“If we look at IKE as a classic car – pick your favorite, mine’s a ’58 Vette – and it has a lot of miles on it. So you take it to the shop and you know what needs to get done. But as happens on older cars, more things pop up. They all have to be taken care of so your car stays in the shop longer. You’re able to get some other work done on it at the same time – new upholstery, took care of some rusty areas – while the mechanics are working on the front end. Problem becomes the work takes even longer – there’s some rework, even more things are discovered that have to be addressed – and then you notice something else, and the list of repairs grows. This is the situation we’re in here on IKE: second- and third-order effects that we did not anticipate put us in a position where we need to requalify our Reactor Sailors for their watch stations in the plants.”

Hull Maintenance Technician Fireman Keriyate Lewis, from New Iberia, La., welds a metal brace aboard the aircraft carrier USS Dwight D. Eisenhower (CVN 69) on Aug. 14. 2018. Dwight D. Eisenhower is undergoing a Planned Incremental Availability (PIA) at Norfolk Naval Shipyard during the maintenance phase of the Optimized Fleet Response Plan (OFRP). US Navy photo.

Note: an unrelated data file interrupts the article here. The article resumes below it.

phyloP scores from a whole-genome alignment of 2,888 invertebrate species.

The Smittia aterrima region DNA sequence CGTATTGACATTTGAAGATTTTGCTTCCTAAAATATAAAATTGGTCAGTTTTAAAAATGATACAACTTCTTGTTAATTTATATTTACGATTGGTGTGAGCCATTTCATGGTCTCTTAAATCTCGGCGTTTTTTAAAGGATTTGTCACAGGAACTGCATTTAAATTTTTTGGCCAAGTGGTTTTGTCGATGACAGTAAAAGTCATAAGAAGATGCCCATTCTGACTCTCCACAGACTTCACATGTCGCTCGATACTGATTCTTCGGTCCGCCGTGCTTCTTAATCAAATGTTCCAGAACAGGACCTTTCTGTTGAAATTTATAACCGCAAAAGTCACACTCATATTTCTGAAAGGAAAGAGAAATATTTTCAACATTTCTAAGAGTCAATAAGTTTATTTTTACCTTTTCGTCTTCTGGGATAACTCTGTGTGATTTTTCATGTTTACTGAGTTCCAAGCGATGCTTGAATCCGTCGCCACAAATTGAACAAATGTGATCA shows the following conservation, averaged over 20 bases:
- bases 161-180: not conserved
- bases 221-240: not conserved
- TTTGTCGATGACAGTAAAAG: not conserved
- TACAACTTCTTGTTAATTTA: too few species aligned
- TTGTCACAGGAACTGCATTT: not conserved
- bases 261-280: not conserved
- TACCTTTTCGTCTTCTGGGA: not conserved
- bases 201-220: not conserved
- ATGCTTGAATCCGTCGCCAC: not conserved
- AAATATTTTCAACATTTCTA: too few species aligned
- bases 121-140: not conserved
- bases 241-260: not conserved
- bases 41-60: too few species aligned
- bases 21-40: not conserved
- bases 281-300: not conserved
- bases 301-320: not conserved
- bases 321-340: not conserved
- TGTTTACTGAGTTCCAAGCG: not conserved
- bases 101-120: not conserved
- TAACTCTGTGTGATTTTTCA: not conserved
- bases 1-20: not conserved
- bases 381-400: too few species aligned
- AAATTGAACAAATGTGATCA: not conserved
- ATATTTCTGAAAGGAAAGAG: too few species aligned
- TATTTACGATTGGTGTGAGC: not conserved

Eisenhower entered its availability at Norfolk Naval Shipyard in August 2017 after a string of successful on-time maintenance periods at the yard and in the midst of some upgrades to pump and pipe shops and other key parts of the yard to address previous barriers to on-time ship deliveries. Still, despite the progress the yard had made, Eisenhower blew past its expected February 2018 delivery date and continues to experience new maintenance challenges as newly identified work pops up.

“The U.S. Navy is committed to sending to sea ships that are at a peak level of readiness in terms of manning, training and equipment. Anything less is unacceptable,” U.S. Naval Air Force Atlantic spokesman Cmdr. Dave Hecht told USNI News on Friday.